One of the most cited advantages and disadvantages of ICOs is a lack of regulation, at least for the time being. The lack of regulatory oversight differs depending on the jurisdiction. Countries like Singapore and Switzerland are working toward creating safe havens for cryptocurrency companies by agreeing to cooperate on fintech rules, treating ICOs as assets rather than securities.
While this benefits ICO issuers, it remains critical for the issuers themselves to take steps to protect themselves from fraudulent investors and future regulatory action that may impact their business. With no standard in place to address cybersecurity or fraud issues, it is essential for organizations considering ICOs to comply with KYC (Know Your Customer) and AML (Anti-Money Laundering) regulations. By voluntarily complying with these standards in a token sale, the company can vet that potential investors are who they say they are. In addition, by requiring investors to verify their identities, the project will likely be viewed as more legitimate than those that only require a credit card to sign up. Also, several potential regulators in the U.S. have said that they’re open to token sales as long as KYC standards are met.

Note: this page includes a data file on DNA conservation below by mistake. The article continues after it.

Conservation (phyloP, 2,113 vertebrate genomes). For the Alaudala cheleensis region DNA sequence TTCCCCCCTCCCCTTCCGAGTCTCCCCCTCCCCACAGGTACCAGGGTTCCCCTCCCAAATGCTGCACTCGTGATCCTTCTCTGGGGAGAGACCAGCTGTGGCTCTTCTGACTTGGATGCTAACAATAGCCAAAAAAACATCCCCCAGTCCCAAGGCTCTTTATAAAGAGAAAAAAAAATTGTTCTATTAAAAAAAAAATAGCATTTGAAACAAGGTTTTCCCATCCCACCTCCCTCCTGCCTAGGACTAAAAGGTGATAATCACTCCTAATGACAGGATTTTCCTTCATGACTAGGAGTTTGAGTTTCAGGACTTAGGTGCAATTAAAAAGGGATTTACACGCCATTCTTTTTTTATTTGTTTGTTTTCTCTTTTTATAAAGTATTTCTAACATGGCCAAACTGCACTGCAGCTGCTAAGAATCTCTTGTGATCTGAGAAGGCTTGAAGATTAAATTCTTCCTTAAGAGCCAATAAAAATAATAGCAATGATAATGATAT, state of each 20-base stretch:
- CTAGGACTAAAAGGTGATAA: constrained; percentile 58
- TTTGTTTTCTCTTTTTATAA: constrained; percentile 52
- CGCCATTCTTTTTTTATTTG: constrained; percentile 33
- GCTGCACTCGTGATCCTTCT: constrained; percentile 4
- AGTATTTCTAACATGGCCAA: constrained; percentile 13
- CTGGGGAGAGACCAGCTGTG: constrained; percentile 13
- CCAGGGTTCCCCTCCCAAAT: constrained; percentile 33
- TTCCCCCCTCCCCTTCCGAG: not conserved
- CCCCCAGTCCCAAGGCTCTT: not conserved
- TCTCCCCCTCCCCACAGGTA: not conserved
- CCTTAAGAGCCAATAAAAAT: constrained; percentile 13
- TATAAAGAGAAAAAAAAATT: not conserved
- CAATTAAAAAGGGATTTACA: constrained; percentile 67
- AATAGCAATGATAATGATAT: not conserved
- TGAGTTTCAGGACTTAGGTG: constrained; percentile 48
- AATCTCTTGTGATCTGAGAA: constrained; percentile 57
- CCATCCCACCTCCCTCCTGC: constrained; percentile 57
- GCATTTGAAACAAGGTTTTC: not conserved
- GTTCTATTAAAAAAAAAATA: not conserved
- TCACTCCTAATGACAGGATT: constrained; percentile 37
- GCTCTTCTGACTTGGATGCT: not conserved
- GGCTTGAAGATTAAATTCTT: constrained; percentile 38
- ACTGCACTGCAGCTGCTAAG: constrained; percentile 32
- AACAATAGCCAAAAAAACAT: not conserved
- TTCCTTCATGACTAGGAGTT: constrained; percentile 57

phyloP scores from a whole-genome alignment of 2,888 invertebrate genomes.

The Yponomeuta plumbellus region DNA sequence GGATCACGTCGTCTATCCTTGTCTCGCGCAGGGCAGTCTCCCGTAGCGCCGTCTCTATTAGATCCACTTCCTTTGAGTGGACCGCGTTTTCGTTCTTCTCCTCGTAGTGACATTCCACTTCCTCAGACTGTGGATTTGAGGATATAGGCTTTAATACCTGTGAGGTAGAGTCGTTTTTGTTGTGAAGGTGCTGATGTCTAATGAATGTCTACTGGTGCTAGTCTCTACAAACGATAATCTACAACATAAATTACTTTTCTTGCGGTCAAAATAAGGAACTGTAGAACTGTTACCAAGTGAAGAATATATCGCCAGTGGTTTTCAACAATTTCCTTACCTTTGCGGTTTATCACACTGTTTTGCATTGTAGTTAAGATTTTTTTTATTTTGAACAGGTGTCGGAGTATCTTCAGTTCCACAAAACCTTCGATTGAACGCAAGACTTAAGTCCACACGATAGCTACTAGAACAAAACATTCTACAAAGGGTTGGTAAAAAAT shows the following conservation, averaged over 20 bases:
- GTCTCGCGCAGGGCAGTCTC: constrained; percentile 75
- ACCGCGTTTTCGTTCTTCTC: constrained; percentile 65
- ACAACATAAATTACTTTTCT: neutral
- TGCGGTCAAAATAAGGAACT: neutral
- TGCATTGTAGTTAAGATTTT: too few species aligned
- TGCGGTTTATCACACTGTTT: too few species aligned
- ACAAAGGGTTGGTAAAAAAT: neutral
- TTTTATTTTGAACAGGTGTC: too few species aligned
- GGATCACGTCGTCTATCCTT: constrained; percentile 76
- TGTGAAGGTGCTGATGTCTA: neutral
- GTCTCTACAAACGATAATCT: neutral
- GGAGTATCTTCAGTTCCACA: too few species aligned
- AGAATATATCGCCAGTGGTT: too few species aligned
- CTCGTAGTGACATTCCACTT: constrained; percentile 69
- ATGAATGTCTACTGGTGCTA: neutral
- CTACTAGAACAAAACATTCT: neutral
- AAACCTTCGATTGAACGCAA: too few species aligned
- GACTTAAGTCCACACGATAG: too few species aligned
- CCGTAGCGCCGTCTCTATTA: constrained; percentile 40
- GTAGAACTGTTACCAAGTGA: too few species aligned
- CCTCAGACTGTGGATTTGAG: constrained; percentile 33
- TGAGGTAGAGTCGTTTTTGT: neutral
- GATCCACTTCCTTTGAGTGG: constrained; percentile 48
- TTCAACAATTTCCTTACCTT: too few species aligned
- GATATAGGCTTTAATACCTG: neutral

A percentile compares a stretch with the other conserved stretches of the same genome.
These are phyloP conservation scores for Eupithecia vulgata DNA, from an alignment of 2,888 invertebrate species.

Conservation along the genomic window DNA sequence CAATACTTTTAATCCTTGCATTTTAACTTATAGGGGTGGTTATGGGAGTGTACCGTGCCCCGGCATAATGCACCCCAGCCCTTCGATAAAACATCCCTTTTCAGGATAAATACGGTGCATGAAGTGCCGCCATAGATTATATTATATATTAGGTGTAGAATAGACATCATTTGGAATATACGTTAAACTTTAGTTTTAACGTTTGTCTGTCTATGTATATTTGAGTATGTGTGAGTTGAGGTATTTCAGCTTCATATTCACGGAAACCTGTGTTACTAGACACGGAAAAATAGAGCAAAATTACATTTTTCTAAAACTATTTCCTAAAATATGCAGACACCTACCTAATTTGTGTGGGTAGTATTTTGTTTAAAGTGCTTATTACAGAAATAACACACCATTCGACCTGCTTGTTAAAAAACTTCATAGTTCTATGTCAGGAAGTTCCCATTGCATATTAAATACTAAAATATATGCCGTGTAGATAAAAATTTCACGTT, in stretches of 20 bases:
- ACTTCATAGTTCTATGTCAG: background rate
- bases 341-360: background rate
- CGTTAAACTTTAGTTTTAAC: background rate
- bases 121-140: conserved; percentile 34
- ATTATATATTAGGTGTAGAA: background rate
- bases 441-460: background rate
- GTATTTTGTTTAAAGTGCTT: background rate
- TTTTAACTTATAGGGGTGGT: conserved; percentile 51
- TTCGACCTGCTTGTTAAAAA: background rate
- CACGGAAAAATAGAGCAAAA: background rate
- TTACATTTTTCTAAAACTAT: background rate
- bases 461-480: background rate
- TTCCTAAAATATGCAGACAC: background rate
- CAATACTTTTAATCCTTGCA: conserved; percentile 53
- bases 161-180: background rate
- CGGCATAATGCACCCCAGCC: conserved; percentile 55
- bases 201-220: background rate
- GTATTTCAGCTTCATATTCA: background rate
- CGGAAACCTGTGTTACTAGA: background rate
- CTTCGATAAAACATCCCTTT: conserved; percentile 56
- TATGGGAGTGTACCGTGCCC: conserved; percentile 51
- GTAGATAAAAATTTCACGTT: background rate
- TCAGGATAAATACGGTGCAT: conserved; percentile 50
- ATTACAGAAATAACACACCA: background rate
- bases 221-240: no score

Pursuing KYC and AML compliance will improve the public perception of ICO issuers, helping organizations collect and improve credibility with customers in the future. Additionally, voluntary KYC/AML compliance can help ICO issuers reach a greater audience and expand the number of jurisdictions that they can market to, rather than limiting them to a small group of countries with lax or conflicting guidelines. If businesses voluntarily comply with KYC and AML directives, they have more opportunities to engage with global institutions and investors as the company grows.